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There Isn't Much Demand for The Pursuit of Happiness Tribute Bands These Days

by Kevin Rochester

There Isn't Much Demand for The Pursuit of Happiness Tribute Bands These Days
Kevin Rochester

When we put our band together 11 years ago in the summer of 1990, we made a decision-We were going to go against the norm. We were going to blaze our own trail. We were going to be a tribute band. I mean, not that there's really anything wrong with good old fashioned cover bands, but we wanted something a little bit different, a little bit on the edge, that would set us apart and get us more gigs in the highly competitive Windsor bar scene.

Thinking that they were going to be Canadian rock's next big thing, we decided to form a band devoted exclusively to playing the tunes of Edmonton's The Pursuit of Happiness. None of us were really what you'd call huge fans of the group, but for the betterment of our career, we thought it was the best 'pursuit.' After all, ya gotta have a gimmick, right?

We were going to call ourselves 'The Pursuit of Flabbiness', but we thought that would make us look like a joke, and we didn't want that. Besides, we determined that it would be disrespectful to the band that we were supposed to be honouring. So we wound up agreeing on 'We're Adults Now,' a pun on TPOH's (from now on, I'll just refer to them as such because it takes too long to type their name over and over again) first hit single, 1988's I'm an Adult Now, from their debut album Love Junk. This name not only told the world that we were the best in the business when it came to TPOH tribute acts, but it was also meant to signify our coming of age as musicians, as TPOH interpreters, and as a band.

The 1990-92 era was heady days for We're Adults Now. We were the biggest thing happening in Windsor. We played every event you could think of: county fairs, country fairs, K-Mart grand openings, high school dances, junior farmers night, club gigs, opening for April Wine, you name it, we did it.

Why, we even got to meet Moe Berg, the lead singer of The Pursuit of Happiness. It turns out that he was staying at the same hotel in London that we were playing a gig at one night, so he came down to the lounge to check us out for a couple of minutes. Moe's a very modest, low-key guy, not like your typical rock star-he seemed pretty flattered about the whole thing, although he did make kind of a funny face when I announced to the crowd that he was in the audience and I asked him to wave. It was kind of a drag that he was too shy to come up on stage and join in with us on our designated show stopper/encore, Two Girls in One, from the band's 1990 sophomore effort One Sided Story.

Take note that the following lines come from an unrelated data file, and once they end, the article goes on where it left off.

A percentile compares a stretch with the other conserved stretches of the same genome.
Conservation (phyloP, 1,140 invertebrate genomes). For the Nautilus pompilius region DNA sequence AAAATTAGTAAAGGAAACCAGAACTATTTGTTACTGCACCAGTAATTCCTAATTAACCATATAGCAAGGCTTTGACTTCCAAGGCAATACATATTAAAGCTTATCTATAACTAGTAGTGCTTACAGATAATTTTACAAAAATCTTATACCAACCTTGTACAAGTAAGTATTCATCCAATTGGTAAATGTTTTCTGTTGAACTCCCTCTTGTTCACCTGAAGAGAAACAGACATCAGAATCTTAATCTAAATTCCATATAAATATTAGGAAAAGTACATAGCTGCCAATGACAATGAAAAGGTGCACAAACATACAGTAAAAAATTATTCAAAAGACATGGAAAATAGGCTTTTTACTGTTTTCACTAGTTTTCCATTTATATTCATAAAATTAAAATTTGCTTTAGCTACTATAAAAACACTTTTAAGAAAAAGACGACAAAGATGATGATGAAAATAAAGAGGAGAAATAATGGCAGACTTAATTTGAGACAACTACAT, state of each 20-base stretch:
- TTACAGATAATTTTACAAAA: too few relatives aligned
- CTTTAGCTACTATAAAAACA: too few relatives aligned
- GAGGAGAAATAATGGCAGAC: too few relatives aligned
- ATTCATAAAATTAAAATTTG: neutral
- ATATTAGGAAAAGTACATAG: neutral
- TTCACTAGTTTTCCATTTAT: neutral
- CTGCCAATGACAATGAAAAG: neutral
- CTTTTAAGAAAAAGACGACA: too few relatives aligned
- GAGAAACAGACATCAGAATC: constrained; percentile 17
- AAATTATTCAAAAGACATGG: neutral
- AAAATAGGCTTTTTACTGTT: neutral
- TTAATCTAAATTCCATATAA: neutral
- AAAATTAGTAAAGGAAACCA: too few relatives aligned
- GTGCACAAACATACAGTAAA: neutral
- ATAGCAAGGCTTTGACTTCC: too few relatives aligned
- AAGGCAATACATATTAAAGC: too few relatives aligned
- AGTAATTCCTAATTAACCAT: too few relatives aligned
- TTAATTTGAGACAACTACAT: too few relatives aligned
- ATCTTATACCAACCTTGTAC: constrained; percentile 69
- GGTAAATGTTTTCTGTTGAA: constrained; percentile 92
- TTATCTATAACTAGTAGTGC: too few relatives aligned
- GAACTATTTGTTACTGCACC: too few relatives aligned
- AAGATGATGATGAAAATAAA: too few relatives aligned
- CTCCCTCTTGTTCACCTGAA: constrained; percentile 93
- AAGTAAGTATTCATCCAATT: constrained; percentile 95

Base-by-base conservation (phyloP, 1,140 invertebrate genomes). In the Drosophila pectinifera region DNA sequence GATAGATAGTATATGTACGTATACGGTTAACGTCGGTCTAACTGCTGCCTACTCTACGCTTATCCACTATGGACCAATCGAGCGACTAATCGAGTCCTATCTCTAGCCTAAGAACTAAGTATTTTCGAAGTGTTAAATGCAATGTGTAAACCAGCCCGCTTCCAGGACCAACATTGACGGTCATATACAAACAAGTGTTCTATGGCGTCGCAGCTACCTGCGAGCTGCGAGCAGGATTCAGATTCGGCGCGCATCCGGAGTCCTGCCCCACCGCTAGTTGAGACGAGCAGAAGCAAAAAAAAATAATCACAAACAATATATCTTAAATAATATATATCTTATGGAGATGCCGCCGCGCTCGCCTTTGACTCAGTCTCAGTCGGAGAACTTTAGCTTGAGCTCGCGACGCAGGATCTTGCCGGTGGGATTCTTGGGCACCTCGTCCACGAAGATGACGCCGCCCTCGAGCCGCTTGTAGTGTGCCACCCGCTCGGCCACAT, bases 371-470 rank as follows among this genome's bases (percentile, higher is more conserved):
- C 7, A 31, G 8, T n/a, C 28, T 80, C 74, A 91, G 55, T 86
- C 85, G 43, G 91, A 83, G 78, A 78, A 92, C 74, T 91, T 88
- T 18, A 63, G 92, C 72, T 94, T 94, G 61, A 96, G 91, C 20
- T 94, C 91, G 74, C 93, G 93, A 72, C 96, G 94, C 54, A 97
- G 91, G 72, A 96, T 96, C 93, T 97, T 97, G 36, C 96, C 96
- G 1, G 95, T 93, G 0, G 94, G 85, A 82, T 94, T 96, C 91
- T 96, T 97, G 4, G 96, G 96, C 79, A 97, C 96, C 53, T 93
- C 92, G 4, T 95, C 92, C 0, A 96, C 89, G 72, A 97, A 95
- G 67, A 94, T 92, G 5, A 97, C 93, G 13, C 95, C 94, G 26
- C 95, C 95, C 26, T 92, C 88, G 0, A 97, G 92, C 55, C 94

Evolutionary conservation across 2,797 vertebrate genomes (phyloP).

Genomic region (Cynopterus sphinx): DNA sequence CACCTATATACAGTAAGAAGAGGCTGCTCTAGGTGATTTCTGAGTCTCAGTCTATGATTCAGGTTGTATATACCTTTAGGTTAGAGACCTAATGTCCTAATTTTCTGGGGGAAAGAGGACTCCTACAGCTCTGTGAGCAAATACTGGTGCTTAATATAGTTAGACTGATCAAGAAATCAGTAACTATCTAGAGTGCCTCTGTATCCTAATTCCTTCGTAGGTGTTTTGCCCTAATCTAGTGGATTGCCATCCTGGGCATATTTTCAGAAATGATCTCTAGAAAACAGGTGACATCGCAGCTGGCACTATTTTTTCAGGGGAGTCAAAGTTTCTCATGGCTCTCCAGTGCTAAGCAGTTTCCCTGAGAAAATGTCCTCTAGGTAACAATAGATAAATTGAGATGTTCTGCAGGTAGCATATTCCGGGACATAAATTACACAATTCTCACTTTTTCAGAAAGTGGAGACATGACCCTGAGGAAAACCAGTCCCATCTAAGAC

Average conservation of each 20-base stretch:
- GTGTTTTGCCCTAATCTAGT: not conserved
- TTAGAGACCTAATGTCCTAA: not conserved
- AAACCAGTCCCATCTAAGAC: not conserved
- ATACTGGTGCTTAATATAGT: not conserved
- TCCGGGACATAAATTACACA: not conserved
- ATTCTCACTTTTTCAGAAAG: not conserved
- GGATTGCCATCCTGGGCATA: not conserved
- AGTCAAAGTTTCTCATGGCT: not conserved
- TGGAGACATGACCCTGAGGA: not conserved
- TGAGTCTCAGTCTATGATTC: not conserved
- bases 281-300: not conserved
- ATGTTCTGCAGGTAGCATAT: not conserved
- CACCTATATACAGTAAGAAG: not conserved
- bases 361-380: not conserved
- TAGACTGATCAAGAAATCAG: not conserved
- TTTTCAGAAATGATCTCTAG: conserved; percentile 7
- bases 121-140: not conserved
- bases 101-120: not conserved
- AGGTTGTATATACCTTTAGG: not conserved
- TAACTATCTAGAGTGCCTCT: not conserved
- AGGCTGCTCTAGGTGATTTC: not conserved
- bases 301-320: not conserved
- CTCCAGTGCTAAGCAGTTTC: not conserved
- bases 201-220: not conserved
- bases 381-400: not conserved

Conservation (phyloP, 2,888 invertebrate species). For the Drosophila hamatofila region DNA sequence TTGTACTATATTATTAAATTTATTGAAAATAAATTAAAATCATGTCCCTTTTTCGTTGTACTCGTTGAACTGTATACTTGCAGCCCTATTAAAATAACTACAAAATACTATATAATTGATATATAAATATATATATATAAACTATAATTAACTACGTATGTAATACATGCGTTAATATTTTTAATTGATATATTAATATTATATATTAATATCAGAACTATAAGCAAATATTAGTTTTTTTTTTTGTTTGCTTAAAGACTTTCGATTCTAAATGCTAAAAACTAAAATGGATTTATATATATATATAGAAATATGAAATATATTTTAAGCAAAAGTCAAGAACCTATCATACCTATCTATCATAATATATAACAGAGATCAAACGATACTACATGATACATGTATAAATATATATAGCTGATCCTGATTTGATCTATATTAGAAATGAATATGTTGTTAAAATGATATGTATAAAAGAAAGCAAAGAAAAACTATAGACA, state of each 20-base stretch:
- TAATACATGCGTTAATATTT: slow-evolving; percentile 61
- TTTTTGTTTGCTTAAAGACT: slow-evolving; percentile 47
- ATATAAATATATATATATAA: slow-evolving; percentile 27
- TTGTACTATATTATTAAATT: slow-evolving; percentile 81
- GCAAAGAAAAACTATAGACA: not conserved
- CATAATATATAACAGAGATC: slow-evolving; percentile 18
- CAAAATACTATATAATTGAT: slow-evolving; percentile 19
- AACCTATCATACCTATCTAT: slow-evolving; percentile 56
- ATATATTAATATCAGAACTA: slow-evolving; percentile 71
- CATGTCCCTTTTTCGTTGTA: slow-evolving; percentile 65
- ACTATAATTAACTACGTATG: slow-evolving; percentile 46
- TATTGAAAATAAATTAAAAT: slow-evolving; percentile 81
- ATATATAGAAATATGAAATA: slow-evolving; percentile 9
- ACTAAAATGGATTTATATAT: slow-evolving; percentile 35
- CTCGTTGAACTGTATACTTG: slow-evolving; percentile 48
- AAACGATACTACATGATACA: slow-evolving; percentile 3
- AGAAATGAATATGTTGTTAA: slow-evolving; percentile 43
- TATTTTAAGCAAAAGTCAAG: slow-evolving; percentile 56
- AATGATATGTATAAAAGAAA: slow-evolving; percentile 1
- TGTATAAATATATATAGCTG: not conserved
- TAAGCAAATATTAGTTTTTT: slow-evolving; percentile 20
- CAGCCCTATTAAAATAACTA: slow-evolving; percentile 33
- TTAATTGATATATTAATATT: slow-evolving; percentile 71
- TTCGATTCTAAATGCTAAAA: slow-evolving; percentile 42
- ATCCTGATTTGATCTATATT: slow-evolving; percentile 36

When we asked him if he thought we sounded like TPOH, he said "sure."

I guess it was around 1993 when things started to quiet down a bit for us-I had to go back to work at the cheese factory for a couple of years when the money started to run out. With each new TPOH album release such as 1993's The Downward Road or 1995's Where's The Bone, we'd anticipate a spike in bookings and publicity, but it never seemed to come through.

By '96, we were the only TPOH tribute act remaining in all of Southern Ontario. Five years previous, that would have been a good thing, as we would have the market cornered, but by this time, no such luck. Our manager dropped us, the phone stopped ringing, and we had to abandon our plans to go to the studio to record our favourite TPOH songs. We even had an awesome title picked out: We're so Young, which, of course, is a play on TPOH's 1989 hit single She's so Young.

The question we now get asked on a regular basis is: "Why don't you guys learn some other songs from other bands?

Don't think that the question hasn't crossed our minds. If only it were so easy.

However, you have to think of our credibility. We have branded ourselves as a band that pays tribute to The Pursuit of Happiness. We have professional integrity to uphold. What would people think if they went to see us play a show, thinking that they are going to get the best in TPOH-related entertainment, such as Cigarette Dangles or a killer acoustic version of Hard to Laugh, only to have us foist upon them dreck such as Brown-Eyed Girl or Purple Haze? The reaction, I can assure you, would not be pretty. Cover bands are a dime a dozen. What we're all about is called 'niche marketing.' I learned about it in a course I sent away for. (Not that I've thought about abandoning the dream and getting a 'real' suit and tie desk jockey job.)

It's been going on three years now since we last played a gig, unless you count that night we practiced at the bowling alley three months ago a show-(which is a debate that is tearing the band apart, I might add.) Up until the spring of this year, we were maintaining our rigourous practice schedule of five nights a week, but that's petered out ever since our practice space in Detroit was condemned and Billy got busted for possession, which can make border crossings rather precarious. Now we don't have a regular spot to jam, so I don't know what the future holds for We're Adults Now.

But if you know of a good and affordable practice spot anywhere in the Windsor or Detroit area that's accessible by public transit, or you hear of any shows coming up that are looking for a band that rocks, (we'll play anywhere, any show-and we're willing to chip in for gas money) just drop me a line.

Like I always say on stage, "we're the next best thing to seeing TPOH themselves."

Posted on August 10th, 2001


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